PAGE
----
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>> No. 14217 Anonymous
4th January 2022
Tuesday 4:21 pm
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How do I know when I've reached the right balance between money and effort?
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>> No. 14218 Anonymous
4th January 2022
Tuesday 4:25 pm
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I was talking with one of the other dads on the way home from school today. He's the European Sales Manager for some international tech firm so he doesn't usually do the school run but he had to get out of the house because of how stressed he is.

I've no doubt that he's on a lot more money than I am, his house is certainly a lot nicer, but he's regularly working 12 hours days without a proper break and must be close to burning out. His daughter is an extremely nervous and anxious child because of how much stress there must be in their household.

I don't think I'd want to live that life.
>> No. 14219 Anonymous
4th January 2022
Tuesday 4:32 pm
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As for me, my income fluctuates as I'm self-employed but not really self-employed and should be somewhere north of £40k in this tax year. I know that's better than the average salary but my girlfriend doesn't work at the minute and we've got kids so most months there is very little left over once the bills are paid; it's at the point where I couldn't order something online on a whim or have a takeaway just for the sake of it.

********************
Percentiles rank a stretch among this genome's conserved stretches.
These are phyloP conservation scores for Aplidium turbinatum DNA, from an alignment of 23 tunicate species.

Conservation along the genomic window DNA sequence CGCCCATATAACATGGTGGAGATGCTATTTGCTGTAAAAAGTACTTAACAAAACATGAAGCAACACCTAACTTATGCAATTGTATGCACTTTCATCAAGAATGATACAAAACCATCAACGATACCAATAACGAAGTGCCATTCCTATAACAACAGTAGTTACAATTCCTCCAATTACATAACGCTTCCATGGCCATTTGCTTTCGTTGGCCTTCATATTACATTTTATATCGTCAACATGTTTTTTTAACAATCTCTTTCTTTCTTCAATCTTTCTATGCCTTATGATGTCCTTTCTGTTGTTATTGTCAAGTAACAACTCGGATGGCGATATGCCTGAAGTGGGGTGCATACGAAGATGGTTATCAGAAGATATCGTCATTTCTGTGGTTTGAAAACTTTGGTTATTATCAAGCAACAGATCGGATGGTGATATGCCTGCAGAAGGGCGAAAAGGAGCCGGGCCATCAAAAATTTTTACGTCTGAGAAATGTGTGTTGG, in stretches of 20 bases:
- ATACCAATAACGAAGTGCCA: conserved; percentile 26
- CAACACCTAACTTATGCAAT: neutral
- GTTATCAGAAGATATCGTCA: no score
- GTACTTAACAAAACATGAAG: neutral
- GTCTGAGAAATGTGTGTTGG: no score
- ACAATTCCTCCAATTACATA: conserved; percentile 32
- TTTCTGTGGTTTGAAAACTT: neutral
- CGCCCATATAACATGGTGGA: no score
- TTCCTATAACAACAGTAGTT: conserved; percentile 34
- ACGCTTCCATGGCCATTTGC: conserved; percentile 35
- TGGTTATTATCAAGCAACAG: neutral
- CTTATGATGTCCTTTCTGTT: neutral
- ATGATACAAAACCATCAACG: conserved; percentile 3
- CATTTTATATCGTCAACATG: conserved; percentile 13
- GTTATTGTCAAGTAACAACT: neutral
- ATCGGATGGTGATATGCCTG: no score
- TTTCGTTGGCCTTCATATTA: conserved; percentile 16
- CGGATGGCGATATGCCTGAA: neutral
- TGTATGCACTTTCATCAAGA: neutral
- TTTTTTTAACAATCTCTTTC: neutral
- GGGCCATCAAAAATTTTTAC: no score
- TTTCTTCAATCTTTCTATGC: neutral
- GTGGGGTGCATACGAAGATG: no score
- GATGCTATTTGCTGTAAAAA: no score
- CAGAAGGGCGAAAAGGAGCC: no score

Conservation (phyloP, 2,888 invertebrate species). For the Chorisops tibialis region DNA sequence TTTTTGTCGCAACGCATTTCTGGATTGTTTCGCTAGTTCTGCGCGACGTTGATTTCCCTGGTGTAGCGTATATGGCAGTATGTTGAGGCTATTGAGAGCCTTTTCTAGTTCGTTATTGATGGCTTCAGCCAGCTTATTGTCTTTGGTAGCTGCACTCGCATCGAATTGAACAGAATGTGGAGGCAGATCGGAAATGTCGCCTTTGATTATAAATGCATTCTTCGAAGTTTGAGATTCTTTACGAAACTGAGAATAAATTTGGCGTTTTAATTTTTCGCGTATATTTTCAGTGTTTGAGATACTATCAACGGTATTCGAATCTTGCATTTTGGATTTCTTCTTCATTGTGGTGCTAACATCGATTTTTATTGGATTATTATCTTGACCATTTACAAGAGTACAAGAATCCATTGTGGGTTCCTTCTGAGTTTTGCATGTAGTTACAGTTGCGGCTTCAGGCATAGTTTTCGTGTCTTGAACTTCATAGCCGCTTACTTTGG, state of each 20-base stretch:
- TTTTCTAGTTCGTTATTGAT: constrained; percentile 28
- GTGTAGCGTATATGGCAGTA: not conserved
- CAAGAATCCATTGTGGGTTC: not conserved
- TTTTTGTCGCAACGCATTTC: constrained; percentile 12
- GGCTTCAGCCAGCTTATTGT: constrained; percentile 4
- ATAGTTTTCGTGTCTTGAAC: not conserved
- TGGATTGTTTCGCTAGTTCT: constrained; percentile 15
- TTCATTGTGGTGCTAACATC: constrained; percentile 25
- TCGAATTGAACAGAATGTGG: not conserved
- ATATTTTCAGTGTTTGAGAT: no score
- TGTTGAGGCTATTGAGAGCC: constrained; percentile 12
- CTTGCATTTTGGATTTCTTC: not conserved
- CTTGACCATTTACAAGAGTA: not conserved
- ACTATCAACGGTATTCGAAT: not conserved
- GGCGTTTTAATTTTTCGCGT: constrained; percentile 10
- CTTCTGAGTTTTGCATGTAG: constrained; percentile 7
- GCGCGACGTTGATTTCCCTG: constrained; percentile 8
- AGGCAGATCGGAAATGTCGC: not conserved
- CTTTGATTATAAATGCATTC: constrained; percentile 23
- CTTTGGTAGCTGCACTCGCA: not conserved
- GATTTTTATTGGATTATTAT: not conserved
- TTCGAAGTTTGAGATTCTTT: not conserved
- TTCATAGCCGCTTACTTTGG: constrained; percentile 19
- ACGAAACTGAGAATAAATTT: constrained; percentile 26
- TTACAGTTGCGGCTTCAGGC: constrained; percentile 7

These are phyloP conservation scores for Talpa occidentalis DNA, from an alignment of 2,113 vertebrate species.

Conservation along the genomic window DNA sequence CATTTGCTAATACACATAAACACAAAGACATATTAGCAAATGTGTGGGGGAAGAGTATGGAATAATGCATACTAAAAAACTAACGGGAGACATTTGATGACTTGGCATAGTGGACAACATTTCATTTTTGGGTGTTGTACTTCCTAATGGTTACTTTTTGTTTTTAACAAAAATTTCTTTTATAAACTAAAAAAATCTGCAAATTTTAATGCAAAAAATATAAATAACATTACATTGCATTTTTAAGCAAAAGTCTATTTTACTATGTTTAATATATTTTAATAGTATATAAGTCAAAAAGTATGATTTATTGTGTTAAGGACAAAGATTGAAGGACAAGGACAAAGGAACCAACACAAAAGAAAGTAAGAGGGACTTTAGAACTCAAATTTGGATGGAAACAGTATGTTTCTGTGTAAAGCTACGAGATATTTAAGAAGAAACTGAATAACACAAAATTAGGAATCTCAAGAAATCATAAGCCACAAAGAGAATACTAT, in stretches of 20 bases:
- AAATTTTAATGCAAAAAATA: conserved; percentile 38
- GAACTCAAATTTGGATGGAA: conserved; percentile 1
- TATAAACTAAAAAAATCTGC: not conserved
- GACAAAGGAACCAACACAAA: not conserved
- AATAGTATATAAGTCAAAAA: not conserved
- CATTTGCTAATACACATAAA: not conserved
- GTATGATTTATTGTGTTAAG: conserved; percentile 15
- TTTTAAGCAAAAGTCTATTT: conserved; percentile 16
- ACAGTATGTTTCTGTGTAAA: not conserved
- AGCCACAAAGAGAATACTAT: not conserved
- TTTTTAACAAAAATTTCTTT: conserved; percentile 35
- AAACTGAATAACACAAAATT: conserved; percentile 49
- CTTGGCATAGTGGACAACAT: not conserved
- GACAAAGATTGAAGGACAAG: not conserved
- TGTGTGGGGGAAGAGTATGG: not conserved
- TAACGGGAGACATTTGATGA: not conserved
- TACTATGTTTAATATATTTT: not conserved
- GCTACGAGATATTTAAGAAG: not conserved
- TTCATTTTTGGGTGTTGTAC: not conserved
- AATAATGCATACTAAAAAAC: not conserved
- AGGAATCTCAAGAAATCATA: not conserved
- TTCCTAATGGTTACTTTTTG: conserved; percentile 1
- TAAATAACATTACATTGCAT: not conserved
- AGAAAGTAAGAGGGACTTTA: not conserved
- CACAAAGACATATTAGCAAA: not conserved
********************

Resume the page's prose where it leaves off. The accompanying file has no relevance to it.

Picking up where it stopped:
I dick around a lot of the time and I know I could earn more if I wanted to put the effort in, but I'm reaching the point where I'm starting to question whether I actually want as much responsibility as I have now or I'd rather take a lower position where I have less accountability and I can do my 35 hours a week and then completely switch off.

Is there anything wrong with just being comfortable?
>> No. 14220 Anonymous
4th January 2022
Tuesday 5:29 pm
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Not at all.
>> No. 14221 Anonymous
4th January 2022
Tuesday 5:36 pm
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That might be the most difficult question in the universe to answer. It's very individual. For me, it's all about what do I first think about when I wake up? Am I already gnashing my teeth about who I might deal with, and thinking strongly of a duvet day? Or am I getting up and at them?

I have considered this a lot recently, and have also reach my limit on what constitutes that balance. I quit my job (without having another one lined up) because I thought the balance was out - I'm quite sure I'll find something else. Time will tell - if I'm queueing up at the foodbank in two months time, I was wrong.
>> No. 14222 Anonymous
4th January 2022
Tuesday 6:25 pm
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It really depends on what you want. My mum works two days a week, and it pays her bills and has enough left over for the things she enjoys, and enough of a savings account to retire whenever she feels like it. On the other hand, I have a pilot friend who works as much as he's legally allowed, on about 100 grand a year, but because he lives in a giant house, has two posh cars, and so on, he's actually struggling for cash sometimes - and if he lost his job he'd be fucked. If my mum lost hers, she'd basically not notice.